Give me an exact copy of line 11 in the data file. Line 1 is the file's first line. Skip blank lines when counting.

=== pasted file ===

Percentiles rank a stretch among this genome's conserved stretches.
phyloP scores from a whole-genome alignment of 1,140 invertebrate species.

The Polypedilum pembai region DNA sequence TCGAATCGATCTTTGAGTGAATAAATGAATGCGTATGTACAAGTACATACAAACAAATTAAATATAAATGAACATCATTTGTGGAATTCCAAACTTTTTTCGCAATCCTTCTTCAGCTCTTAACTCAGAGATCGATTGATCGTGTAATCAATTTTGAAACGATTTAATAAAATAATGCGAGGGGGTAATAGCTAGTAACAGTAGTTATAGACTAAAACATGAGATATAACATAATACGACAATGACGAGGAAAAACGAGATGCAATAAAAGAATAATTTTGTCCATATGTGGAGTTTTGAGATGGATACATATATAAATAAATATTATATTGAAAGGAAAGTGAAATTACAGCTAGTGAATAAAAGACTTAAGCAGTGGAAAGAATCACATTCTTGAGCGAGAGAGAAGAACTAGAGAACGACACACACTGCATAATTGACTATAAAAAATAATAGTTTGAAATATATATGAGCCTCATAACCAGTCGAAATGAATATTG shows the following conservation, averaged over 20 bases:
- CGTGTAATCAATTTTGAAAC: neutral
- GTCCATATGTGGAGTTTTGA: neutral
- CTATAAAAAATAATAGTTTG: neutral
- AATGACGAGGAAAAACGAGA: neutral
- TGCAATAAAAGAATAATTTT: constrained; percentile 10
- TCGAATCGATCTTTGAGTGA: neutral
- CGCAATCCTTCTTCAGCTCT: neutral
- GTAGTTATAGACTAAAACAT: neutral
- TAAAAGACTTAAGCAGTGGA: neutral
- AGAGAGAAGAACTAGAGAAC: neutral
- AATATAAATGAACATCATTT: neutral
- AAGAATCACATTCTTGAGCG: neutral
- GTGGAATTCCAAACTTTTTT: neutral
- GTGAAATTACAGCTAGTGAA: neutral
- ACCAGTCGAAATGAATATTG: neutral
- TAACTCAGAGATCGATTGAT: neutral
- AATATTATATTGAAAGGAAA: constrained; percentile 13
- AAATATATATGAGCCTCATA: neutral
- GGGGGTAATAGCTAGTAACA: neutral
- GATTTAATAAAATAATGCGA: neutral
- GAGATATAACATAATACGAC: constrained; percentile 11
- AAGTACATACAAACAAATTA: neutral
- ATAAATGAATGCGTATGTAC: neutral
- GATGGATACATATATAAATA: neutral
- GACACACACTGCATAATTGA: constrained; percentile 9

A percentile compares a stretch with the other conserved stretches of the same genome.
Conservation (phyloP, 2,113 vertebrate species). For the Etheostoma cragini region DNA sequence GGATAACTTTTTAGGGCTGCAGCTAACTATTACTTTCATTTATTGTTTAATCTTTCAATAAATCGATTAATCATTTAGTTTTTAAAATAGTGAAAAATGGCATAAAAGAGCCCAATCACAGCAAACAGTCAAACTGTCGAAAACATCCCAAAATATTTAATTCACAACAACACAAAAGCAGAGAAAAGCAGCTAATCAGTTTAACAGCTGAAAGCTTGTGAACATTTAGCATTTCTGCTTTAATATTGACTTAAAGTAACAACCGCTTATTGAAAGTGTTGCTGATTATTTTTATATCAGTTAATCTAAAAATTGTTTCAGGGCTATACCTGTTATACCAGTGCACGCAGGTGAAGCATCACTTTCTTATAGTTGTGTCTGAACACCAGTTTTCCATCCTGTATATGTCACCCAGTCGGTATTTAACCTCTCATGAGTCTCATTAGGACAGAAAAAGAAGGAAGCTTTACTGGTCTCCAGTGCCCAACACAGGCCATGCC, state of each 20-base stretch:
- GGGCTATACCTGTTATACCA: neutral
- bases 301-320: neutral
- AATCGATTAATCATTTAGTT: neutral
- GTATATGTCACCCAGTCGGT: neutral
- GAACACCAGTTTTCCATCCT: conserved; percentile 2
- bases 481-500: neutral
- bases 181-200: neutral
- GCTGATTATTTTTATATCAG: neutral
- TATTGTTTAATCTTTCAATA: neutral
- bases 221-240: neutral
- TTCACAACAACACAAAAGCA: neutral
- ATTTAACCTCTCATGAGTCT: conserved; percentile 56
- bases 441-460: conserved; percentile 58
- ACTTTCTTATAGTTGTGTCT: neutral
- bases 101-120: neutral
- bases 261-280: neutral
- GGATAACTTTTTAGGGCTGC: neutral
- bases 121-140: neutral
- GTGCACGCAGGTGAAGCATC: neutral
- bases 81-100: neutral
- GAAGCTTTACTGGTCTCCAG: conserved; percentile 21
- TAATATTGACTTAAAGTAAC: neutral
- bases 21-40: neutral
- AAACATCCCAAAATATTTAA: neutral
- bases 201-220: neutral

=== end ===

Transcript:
- GTAGTTATAGACTAAAACAT: neutral